by George Pitagorsky
Tension is who you think you should be. Relaxation is who you are.
Relaxing is a secret to success. Whether seeking personal enlightenment or seeking to get better at performing more worldly work, the ability to calmly and coolly address the task at hand without any excess tension is key. When you observe excellent performers whether in business, the arts or sports do they seem tense? No they don't. They are alert and relaxed. They are ready to respond to whatever arises.
Often, people raise the issue that being relaxed takes away the edge that leads to successful performance. They argue that stress raises energy levels and promotes better performance. They equate being relaxed with being inactive, like lying in a hammock somewhere peaceful and quiet, perhaps with a cool drink nearby. To be relaxed does not equate to being a slacker or asleep.
To relax is to relieve tension or strain. It is also to loosen or reduce intensity; to rest.
To relax under stress or pressure is a challenge. It seems that often the act of trying to relax creates more tension. Some experience increased anxiety as they relax, they need distractions that will alleviate the stress that arises when they become quiet.
Relaxing in stressful situations means accepting the fact that stress exists rather than fighting it by trying to relax. This is done by exploring the stress' cause and taking action to relieve it.
Stress may be externally sourced or internally sourced. Externally sourced stress is the kind that comes from physical conditions and pressures to perform, for example the need to pass an exam or to meet a tight deadline. External stress is often a motivator for enhanced performance. But, when it is chronic or not handled skillfully and it is augmented by internal sources, stress diminishes health and performance; people freeze up, they react rather than respond or they tire themselves out so that they cannot perform optimally.
Internally sourced stress is the kind that we create for ourselves. It is self imposed. Self imposed stress is caused by fear, ignorance and wanting things to be different than they can be.
External stress can be controlled to some extent but it cannot be eliminated; it is a fact of life. Self imposed stress can be eliminated. By accepting what cannot be changed and relaxing into the present moment, the root cause of internally sourced or self imposed stress is cut.
So how do we do that? The following approach may help.
Cultivate sensitivity to the arising of stress related feelings. If you let stress build, it becomes increasingly difficult to calm down and relax. So practice mindfulness and become aware of the early signals of stress. Maybe for you they are a tightening of the shoulders or neck, discomfort in the stomach, anger or frustration arising.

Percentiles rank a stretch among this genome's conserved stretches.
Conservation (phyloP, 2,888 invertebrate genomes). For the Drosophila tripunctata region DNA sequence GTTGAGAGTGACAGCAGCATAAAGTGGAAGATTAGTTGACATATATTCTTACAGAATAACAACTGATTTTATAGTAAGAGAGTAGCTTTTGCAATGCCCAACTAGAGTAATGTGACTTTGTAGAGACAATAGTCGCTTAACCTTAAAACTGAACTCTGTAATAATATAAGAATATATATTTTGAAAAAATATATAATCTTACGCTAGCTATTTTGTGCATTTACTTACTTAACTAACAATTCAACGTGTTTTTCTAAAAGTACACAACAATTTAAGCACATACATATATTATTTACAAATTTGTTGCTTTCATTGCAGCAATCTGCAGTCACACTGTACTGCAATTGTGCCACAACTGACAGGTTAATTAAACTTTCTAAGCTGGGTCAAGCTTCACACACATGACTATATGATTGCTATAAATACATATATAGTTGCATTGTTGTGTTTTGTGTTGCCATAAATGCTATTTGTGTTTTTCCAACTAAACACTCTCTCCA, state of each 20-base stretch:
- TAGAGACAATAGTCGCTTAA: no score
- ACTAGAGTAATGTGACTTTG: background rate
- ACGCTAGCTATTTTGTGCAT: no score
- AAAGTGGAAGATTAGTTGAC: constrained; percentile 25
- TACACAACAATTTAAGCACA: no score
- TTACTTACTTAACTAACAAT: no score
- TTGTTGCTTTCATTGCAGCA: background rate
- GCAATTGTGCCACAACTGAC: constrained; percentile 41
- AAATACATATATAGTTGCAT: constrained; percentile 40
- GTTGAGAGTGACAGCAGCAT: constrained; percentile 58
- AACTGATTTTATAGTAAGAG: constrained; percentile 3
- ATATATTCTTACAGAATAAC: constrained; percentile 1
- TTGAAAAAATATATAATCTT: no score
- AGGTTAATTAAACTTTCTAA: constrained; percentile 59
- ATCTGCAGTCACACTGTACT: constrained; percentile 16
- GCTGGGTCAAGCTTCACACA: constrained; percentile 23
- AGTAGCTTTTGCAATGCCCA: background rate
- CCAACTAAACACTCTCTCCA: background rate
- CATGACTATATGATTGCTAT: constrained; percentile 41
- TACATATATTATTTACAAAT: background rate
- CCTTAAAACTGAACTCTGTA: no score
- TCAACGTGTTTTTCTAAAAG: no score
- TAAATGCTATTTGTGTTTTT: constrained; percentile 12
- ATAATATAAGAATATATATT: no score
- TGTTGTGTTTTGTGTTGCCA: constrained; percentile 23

When the signs are sensed, the first thing to do is to step back and explore the source of the stress. With the source as a guide, take some action.
Is the source external? For example overwork or too much noise or the annoying way your companion does or says something? If it is, then the traditional methods for relaxation can be applied - take a break, moderate the workload, cut down the noise, do some physical exercise or try a breathing technique, maybe change companions or learn to love their habits.
If upon investigation you see that the stress is caused by your attitude or by wanting things to be different than they can be, for example wishing the work would be over or the deadline wouldn't exist or the noise would just go away, change your attitude. Accept the current situation for what it is.
Now, this idea of accepting is often taken the wrong way. It doesn't mean being totally passive and perpetuating a bad situation without doing anything to change it. It means that you cannot change the past and you cannot change your present condition. You can take action that will influence the next moment and the conditions that follow.
If fear is fueling your stress you can explore the source of your fear and see if you can stop the worrying that is fueling it. If strong aversion to an annoying condition is the cause of your stress you can stop the useless complaining that does nothing more than increase your tension and the tension of the people around you.
As a powerful stress relief strategy you can accept the reality that everything is impermanent, that stress is a fact of life and that you are able to change the way you relate to the things that are happening around you. Then you can begin to eliminate the internal causes and either accept or moderate the external causes and your reactions to them.
Stress is an ignorant state. It believes that everything is an emergency. ~Natalie Goldberg, Wild Mind
� 2011 Pitagorsky Consulting